Second, you can repair items – which is done with one of the raw ingredients used to create the tool in the first place – an iron ingot for an iron pickaxe, for example. In case you’re wondering, elytra are repaired with phantom membranes, turtle shells are repaired with scutes, and chainmail is repaired with iron ingots. Each item will repair 25% durability.
Third, you can combine two items together. They have to be exactly the same item (i.e. you can’t combine a wooden pickaxe with an iron one). Combining two items will add their durability scores together (plus a little bit more as a bonus), and merges the enchantments. Pro tip – repairing tools by combining them is often cheaper than doing it with individual items. For example, a diamond shovel requires four diamonds to repair to full – but it can be repaired completely by combining it with a fresh diamond shovel, which only costs one diamond to craft.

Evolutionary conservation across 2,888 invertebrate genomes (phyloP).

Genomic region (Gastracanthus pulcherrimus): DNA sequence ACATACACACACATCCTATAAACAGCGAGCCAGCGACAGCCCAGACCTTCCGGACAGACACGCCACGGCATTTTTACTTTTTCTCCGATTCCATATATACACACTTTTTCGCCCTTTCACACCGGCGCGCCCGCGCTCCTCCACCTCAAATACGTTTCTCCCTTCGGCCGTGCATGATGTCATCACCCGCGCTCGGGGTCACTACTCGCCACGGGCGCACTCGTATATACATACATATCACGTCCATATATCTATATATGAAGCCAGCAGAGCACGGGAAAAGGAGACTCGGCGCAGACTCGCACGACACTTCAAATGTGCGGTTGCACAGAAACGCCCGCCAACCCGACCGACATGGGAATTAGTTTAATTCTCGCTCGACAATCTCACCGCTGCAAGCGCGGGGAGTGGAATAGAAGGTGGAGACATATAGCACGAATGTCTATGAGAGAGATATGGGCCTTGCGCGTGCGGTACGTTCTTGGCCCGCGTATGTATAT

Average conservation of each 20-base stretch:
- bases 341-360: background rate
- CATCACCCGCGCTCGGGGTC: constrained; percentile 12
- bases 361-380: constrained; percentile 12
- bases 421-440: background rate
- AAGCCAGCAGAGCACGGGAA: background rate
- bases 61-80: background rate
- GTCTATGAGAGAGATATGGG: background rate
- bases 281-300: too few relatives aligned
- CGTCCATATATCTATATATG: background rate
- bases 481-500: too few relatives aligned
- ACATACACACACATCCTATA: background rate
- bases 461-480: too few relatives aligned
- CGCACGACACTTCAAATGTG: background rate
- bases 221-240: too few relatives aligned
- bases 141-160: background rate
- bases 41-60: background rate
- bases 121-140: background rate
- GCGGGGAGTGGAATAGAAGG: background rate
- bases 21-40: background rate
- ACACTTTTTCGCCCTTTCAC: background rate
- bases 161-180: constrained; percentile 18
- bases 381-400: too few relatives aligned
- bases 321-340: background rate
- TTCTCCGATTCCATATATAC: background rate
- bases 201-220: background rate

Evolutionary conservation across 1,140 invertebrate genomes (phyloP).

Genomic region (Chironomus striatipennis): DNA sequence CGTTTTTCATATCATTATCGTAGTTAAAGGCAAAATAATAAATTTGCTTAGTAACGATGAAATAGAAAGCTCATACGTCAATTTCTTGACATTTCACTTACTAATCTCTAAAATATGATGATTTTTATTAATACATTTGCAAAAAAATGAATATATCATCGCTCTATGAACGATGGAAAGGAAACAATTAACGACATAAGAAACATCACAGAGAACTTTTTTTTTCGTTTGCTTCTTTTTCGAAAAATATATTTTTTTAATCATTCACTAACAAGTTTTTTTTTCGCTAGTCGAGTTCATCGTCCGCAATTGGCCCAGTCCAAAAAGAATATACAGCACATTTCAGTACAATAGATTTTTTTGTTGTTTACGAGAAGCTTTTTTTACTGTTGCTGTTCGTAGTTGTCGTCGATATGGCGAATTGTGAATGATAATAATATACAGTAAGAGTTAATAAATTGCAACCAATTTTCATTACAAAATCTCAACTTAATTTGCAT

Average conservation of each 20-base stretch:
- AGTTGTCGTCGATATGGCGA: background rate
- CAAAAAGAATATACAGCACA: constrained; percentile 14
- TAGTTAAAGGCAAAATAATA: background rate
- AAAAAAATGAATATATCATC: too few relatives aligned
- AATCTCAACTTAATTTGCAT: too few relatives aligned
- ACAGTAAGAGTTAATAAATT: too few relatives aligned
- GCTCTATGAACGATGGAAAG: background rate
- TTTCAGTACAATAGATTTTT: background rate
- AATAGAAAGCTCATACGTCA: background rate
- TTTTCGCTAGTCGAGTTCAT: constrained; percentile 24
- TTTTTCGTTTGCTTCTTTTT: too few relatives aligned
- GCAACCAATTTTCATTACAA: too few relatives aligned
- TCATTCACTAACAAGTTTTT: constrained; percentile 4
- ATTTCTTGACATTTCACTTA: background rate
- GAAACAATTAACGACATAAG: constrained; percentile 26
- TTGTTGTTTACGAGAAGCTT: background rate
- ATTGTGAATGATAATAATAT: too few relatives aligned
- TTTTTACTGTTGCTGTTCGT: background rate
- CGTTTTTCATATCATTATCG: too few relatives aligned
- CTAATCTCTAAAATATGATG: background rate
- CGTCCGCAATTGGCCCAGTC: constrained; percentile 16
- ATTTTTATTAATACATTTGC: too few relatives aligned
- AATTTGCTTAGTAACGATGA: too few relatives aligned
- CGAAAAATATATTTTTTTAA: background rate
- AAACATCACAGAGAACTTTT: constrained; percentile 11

Fourth, you can enchant tools with enchanted books to add the book’s enchantment to the tool. This costs much less XP than combining two enchanted tools together, though it’s still not going to be cheap when working with high-level enchantments.
Finally, and best of all, you can drop anvils on people and things. Anvils fall when there isn’t a block underneath them, just like sand and gravel, dealing damage to whatever’s underneath depending on fall distance – up to a maximum of 40 blocks (20 hearts of damage). It’ll also crush any items underneath it, so be careful what you leave lying around. Want to guard yourself against falling anvils? A helmet cuts the damage dealt by 25%.
One more thing to note here – every time you use an anvil, it has a 12% chance to get damaged. An anvil can be damaged three times before it’s destroyed – and you can see that damage on the anvil itself. On average, you’ll be able to use an anvil about 25 times before it’s destroyed, but it can be much more or much less depending on how lucky you are. Anvils, unfortunately, cannot be repaired – what would you repair one in anyway?